Later that evening, Congressmember Omar tweeted, “Home sweet home.” On Thursday, the chair of the House Homeland Security Committee asked the Senate’s sergeant-at-arms, who also chairs the Capitol Police Board, to enhance security for “certain targeted members.” We’ll have more on President Trump’s latest racist remarks after headlines.
The House of Representatives approved a bill Thursday that would raise the federal minimum wage to $15 per hour by 2025, while ending sub-minimum wages for tipped workers. In the Senate, Republican Majority Leader Mitch McConnell has said he will not allow a vote on the minimum wage.
Meanwhile, domestic workers and their supporters are rallying behind a bill that would grant them the right to overtime pay, meal breaks and collective bargaining. Under federal labor law, domestic workers are excluded from many of the protections most workers receive; the Domestic Workers Bill of Rights Act would change that. The bill is co-sponsored by Washington Congressmember Pramila Jayapal and California senator and 2020 presidential hopeful Kamala Harris. This is Ai-jen Poo, director of the National Domestic Workers Alliance.
Ai-jen Poo: “The need for child care and elder care is exploding, especially as the Baby Boom generation ages and people live longer. These are jobs that are not going to be outsourced. They won’t be automated. These are going to be a large part of the jobs of the future. And now, thanks to all of you, we are going to make these jobs good jobs.”
Domestic workers are among the lowest-paid workers in the U.S. and suffer high rates of wage theft and sexual harassment on the job.
President Trump said Thursday he will nominate Eugene Scalia as his next secretary of labor. Scalia is the son of the late far-right Supreme Court Justice Antonin Scalia. He previously served as the Labor Department’s top lawyer under President George W. Bush. As a partner at the law firm Gibson, Dunn & Crutcher, Scalia has a long history of opposing labor unions on behalf of corporate clients including Walmart. Much of Scalia’s legal work has been aimed at stopping the Dodd-Frank financial regulations enacted after the 2008 financial collapse. Last week, Alex Acosta resigned as labor secretary amid an uproar over the extremely lenient plea deal he granted to the wealthy serial child sex abuser Jeffrey Epstein in 2008, when Acosta was a U.S. attorney in Florida.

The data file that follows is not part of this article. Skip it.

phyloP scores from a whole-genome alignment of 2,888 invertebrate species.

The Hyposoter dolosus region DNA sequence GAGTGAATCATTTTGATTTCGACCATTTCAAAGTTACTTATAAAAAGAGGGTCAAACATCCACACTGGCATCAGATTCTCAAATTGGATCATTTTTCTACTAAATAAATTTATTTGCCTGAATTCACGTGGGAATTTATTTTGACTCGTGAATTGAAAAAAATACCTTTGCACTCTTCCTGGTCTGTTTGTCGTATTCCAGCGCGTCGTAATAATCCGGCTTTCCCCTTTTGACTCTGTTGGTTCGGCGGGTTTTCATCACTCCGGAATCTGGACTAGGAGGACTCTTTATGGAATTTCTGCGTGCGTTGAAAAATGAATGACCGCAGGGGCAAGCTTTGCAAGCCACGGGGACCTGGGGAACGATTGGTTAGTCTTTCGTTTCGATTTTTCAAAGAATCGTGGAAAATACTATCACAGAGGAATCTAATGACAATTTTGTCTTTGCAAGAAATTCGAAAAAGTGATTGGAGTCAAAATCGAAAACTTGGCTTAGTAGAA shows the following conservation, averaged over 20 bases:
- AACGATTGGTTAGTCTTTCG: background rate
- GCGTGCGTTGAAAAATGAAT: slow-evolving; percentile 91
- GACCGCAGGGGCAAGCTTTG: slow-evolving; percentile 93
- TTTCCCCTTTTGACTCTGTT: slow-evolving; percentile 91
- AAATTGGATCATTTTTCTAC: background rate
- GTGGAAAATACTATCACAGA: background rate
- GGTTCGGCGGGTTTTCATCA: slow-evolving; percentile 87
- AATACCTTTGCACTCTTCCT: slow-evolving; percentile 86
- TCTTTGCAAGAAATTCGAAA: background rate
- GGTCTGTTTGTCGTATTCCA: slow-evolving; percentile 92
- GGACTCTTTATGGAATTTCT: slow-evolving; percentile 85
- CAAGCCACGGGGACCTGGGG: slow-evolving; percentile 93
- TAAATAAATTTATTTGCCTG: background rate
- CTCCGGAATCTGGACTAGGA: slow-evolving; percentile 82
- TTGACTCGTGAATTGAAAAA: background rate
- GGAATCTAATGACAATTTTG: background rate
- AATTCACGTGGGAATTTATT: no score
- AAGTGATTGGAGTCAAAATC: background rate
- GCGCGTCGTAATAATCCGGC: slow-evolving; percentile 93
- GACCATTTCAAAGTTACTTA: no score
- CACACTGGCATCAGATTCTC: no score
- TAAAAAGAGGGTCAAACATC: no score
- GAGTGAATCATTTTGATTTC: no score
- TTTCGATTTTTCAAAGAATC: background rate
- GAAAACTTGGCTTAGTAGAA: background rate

Meanwhile, a federal judge in New York has denied bail to Jeffrey Epstein, declaring him a danger to the community and a significant flight risk. U.S. District Judge Richard Berman pointed to a raid by investigators on Epstein’s mansion earlier this month that found “piles of cash,” stashes of diamonds and an expired passport with Epstein’s photo next to someone else’s name listed under a Saudi address.
Iran is denying President Trump’s claim that the U.S. military shot down an Iranian drone in the Strait of Hormuz. The competing claims came as the Trump administration demanded Iran immediately release an oil tanker seized in the Gulf by Iran’s Revolutionary Guard. Iranian state media said the foreign ship was carrying a million liters of oil being illegally smuggled out of Iran.
In Afghanistan, at least 12 people were killed and almost 90 wounded Thursday as a pair of car bombs exploded at the gates of police headquarters in the southern city of Kandahar. The Taliban claimed responsibility for the attack. Hours later, at least eight people were killed and 33 others wounded when an explosion tore through the entrance to a university in the capital, Kabul. This comes as U.S. officials and the Taliban continue peace talks in Qatar aimed at ending the longest war in U.S. history—now in its 17th year.
In Kyoto, Japan, 33 people were killed Thursday after a man burst into an animation studio, doused the three-story building with a flammable liquid and set it on fire. Police arrested a 41-year-old man after the arson attack on the Kyoto Animation company. Witnesses reportedly heard the suspect shout “they stole my ideas” and “they copied my novel” as police arrested him. If convicted, the man could face the death penalty.
Back in the United States, the National Weather Service has declared an excessive heat warning for vast swaths of the Midwest and East Coast, with warnings that high humidity and triple-digit temperatures could combine to bring heat-related illnesses and deaths. In Washington, D.C., the heat index could reach 115 degrees this weekend, when some 290 million American are likely to experience temperatures above 90 degrees. This comes as the National Oceanic and Atmospheric Administration reported that worldwide surface temperatures last month were the highest ever recorded for the month of June—a finding consistent with global heating caused by human activity.
The Trump administration is preparing to roll back government regulations on nuclear power plants, with staffers at the Nuclear Regulatory Commission recommending allowing the nuclear industry to carry out more “self-inspections” while slashing the size and scope of radiation-protection and emergency-preparedness inspections at nuclear plants.